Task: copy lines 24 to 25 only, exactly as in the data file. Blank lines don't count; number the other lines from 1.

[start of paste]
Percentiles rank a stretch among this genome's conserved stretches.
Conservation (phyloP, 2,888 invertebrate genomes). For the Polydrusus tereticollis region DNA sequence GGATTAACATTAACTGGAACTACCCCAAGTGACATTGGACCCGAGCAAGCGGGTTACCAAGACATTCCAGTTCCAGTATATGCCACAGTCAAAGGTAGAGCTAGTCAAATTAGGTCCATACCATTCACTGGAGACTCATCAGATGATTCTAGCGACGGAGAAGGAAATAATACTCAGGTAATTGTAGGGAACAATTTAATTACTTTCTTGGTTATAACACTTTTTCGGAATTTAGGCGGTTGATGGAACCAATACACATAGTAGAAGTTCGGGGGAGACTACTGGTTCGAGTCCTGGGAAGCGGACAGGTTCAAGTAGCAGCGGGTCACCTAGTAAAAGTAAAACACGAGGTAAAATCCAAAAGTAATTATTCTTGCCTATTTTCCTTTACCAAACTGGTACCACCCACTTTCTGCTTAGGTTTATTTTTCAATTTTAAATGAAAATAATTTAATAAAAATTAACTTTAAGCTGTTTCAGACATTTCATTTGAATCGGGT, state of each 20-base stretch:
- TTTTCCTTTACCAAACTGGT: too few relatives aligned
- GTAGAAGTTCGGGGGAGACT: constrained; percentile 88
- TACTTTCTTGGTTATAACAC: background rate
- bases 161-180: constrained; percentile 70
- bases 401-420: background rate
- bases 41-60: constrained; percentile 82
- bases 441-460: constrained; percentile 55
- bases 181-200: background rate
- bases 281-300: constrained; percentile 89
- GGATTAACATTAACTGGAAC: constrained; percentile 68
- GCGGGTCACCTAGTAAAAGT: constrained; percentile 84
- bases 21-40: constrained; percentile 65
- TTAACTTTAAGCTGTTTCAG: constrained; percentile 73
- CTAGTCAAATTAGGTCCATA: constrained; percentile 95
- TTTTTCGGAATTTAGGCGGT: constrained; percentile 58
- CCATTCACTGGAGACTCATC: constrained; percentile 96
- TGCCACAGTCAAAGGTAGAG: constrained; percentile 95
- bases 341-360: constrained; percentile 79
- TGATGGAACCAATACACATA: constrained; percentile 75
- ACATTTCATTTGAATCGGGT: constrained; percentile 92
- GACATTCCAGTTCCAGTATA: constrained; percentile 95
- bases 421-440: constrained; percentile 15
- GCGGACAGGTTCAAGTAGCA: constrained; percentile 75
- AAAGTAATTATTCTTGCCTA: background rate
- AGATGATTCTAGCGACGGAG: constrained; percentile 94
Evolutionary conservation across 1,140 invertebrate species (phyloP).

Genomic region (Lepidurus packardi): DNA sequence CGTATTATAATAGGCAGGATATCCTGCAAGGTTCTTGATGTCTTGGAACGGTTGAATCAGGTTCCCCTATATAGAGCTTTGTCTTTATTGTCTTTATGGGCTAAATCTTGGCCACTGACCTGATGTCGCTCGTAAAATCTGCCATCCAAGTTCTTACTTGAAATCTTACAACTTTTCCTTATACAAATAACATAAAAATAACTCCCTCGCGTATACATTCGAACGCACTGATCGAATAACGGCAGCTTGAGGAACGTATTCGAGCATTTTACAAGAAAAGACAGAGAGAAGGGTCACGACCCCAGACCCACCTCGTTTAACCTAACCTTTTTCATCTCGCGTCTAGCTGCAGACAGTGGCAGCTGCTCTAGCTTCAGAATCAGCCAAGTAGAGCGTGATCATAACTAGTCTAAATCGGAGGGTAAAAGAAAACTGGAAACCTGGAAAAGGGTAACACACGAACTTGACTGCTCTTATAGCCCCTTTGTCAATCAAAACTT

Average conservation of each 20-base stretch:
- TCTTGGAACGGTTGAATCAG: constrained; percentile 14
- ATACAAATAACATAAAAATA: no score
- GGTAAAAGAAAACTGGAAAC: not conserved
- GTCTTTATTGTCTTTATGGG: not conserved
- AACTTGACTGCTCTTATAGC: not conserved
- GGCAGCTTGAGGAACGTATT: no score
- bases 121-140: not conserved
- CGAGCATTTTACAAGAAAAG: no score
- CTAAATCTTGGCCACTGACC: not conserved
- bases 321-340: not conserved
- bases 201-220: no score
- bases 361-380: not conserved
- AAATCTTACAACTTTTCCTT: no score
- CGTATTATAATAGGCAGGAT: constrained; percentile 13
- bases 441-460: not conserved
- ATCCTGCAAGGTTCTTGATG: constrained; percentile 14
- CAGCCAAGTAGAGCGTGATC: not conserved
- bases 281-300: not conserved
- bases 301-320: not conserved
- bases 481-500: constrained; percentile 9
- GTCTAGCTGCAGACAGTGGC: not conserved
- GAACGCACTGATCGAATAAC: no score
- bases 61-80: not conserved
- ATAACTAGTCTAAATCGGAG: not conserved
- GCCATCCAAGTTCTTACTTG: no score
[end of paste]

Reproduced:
- bases 421-440: constrained; percentile 15
- GCGGACAGGTTCAAGTAGCA: constrained; percentile 75